The Thousand and One Nights, also known as the Arabian Nights, is a story collection, containing Indian, Persian, Greek, Arabic, and other elements and popularized in Europe through 18th- and 19th-century English and French translations. It is a perennial source of musical, dramatic, and cinematic adaptations. The earliest known Arabic manuscript of Nights dates to the ninth century, although Arabic authors identify the tales as Persian. The Persian tales, in turn, are evidently based on Sanskrit originals. Like other Arabic works in the Indo-Iranian tradition, notably the animal fables Kalila and Dimna, attributed to the sage Baydaba or Bidpai, Nights presents itself as a work of advice to kings. Its stories unfold in a world ruled by despots. The most important of these is King Shahriyar, who, betrayed by his wife, marries and executes one virgin after another. His murderous compulsion provides the pretext for the tales told by Shahrzad, the learned daughter of the king’s vizier. After volunteering to marry the king, she saves her own life by telling stories and leaving them incomplete, thereby forcing him to spare her for another day. Her stories—or at least those that form the core of the collection—provide the king with object lessons in the use and abuse of power. Many stories in Nights feature brutal despots, among them the imaginary king Yunan, who wrongly executes the sage Duban and—in a denouement of great symbolic importance—is himself killed by the poison-soaked pages of a volume bequeathed to him by the sage. Kings are thus advised to heed their advisors and to submit to the lessons found in books. Not all the exemplary stories are negative: some feature (relatively) benevolent despots who—perhaps significantly—tend to be historical figures rather than mythical kings from far-off lands. The best known of these historical figures is the Abbasid caliph Harun al-Rashid (r. 786–809), who in the stories takes to the streets of Baghdad in disguise in order to examine the condition of his subjects. Typically, he is rescued from the ensuing predicaments by his resourceful vizier Ja‘far al-Barmaki (also a historical figure, d. 803). After revealing himself as caliph, Rashid rewards the just and punishes the wicked. The motif of caliph as folk hero is present in tenth-century historical sources but in Nights apparently represents a later idealization of the early Abbasid period. This idealization was embraced by European readers, who pronounced themselves enamored of what the English poet Alfred, Lord Tennyson (d. 1892) called the “golden prime / of good Haroun Alraschid.” To the extent that it tells tales of bad kings and offers good kings advice on how to do their job, Nights—or at least the core stories around which the collection grew—may be read as a criticism of the institution of monarchy. Yet the collection, which brings together stories from many times and places, should not be understood as providing an accurate account of political and social life in any particular premodern society. In modern times, the characters and situations of Nights have served the purpose of political allegory in several works of Arabic literature (e.g., Naguib Mahfouz’s Arabian Nights and Days).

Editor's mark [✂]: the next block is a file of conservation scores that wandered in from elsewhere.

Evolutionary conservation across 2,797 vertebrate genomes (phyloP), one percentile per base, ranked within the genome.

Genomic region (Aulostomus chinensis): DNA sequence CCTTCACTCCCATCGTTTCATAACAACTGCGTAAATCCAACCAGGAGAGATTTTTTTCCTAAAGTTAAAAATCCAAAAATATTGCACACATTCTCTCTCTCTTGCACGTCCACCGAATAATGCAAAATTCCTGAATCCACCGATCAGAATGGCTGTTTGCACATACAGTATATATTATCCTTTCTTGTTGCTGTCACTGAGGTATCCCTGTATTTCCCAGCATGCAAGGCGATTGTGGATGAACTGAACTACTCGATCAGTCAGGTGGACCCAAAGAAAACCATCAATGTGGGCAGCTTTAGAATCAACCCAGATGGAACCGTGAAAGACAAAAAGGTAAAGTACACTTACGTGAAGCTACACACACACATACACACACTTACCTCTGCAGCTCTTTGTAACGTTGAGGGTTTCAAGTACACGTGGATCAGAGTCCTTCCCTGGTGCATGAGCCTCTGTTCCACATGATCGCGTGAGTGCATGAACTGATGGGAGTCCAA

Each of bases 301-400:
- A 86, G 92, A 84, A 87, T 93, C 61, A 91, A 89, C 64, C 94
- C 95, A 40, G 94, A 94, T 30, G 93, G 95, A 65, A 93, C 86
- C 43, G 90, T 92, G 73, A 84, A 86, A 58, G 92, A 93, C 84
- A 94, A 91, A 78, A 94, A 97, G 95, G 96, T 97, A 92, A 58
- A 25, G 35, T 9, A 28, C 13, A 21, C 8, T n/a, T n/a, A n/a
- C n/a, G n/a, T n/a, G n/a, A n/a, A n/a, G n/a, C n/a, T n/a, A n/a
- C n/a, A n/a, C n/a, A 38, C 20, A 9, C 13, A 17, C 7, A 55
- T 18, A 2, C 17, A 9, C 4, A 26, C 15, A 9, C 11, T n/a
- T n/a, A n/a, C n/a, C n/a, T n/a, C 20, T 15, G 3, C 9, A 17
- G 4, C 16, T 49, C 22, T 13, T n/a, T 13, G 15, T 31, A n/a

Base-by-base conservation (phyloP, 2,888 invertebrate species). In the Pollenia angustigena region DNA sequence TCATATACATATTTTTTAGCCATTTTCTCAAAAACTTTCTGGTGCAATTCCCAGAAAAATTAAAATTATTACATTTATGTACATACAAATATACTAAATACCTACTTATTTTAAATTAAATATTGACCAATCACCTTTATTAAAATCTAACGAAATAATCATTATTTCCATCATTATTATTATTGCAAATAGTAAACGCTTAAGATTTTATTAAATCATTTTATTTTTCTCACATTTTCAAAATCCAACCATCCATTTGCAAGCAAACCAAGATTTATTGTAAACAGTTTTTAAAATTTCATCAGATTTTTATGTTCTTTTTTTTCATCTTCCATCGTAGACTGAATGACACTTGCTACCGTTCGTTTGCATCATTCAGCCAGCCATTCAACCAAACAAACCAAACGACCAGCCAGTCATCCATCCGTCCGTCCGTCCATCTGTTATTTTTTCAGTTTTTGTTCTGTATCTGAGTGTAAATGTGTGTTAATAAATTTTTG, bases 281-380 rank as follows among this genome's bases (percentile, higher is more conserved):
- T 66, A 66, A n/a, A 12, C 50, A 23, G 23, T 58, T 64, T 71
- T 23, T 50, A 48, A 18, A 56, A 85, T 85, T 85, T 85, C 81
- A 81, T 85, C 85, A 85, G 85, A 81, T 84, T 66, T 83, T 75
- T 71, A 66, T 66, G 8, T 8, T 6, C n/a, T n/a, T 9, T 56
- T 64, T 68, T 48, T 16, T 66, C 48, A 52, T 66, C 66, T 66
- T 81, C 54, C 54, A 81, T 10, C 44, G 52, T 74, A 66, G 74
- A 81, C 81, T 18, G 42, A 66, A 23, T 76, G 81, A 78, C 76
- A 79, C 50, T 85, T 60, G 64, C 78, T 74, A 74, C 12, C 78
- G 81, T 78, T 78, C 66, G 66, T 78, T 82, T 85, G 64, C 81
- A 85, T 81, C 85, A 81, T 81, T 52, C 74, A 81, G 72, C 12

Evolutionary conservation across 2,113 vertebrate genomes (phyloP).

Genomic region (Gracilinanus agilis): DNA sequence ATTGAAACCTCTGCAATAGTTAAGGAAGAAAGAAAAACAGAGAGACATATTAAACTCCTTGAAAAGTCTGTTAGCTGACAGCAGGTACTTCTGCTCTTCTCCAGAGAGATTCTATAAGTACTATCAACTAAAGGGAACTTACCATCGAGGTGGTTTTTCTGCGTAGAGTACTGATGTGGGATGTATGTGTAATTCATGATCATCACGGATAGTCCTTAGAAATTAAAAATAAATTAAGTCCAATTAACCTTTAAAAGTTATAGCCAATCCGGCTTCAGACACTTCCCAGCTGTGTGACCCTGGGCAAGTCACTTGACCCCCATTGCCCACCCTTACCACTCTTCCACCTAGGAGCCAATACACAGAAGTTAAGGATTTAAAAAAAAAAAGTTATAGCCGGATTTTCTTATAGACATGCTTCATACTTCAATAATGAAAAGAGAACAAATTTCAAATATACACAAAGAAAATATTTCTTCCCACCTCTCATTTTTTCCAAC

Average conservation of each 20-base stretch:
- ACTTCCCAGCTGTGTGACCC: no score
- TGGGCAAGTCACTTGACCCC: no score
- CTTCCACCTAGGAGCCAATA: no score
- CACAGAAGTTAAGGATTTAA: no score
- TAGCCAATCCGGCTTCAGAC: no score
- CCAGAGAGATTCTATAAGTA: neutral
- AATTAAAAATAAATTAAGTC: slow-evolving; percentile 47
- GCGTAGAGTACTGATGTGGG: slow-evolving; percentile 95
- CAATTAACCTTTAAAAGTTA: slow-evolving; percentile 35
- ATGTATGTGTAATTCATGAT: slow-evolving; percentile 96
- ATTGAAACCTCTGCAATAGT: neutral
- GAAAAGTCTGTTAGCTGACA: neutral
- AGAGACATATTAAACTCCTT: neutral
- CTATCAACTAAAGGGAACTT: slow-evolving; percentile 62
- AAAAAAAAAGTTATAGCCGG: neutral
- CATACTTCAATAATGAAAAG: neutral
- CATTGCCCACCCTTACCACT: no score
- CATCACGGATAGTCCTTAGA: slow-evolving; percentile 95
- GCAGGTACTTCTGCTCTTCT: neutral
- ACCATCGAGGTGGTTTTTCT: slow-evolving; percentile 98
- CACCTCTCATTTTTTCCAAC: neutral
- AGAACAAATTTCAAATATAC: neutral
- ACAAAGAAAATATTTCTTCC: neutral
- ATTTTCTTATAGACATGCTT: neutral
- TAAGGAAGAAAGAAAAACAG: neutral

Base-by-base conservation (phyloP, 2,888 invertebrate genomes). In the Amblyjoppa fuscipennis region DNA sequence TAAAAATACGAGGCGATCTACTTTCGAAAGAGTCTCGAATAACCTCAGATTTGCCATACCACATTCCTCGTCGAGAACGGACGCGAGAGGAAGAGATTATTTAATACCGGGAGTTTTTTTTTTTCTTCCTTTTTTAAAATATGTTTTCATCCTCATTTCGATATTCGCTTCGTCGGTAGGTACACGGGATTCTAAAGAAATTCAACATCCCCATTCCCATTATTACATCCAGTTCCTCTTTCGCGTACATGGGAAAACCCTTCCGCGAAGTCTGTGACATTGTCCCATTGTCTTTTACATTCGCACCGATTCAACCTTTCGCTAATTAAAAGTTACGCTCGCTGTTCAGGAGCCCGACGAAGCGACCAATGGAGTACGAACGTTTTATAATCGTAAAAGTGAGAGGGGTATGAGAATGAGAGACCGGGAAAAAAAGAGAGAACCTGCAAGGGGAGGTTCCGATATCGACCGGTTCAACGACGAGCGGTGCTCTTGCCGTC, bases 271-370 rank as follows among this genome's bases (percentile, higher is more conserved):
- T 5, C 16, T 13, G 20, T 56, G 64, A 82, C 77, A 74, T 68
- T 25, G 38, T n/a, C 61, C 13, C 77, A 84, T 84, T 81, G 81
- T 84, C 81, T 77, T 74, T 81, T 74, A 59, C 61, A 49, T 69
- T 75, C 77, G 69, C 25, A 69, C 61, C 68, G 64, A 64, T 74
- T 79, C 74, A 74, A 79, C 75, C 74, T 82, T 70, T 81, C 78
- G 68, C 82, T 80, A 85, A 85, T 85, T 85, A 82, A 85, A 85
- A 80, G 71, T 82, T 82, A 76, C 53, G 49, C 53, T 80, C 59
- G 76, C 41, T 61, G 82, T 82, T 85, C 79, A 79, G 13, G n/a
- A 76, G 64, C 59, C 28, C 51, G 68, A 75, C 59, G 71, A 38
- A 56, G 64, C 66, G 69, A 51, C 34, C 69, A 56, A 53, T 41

See also Abbasids (720–1258)
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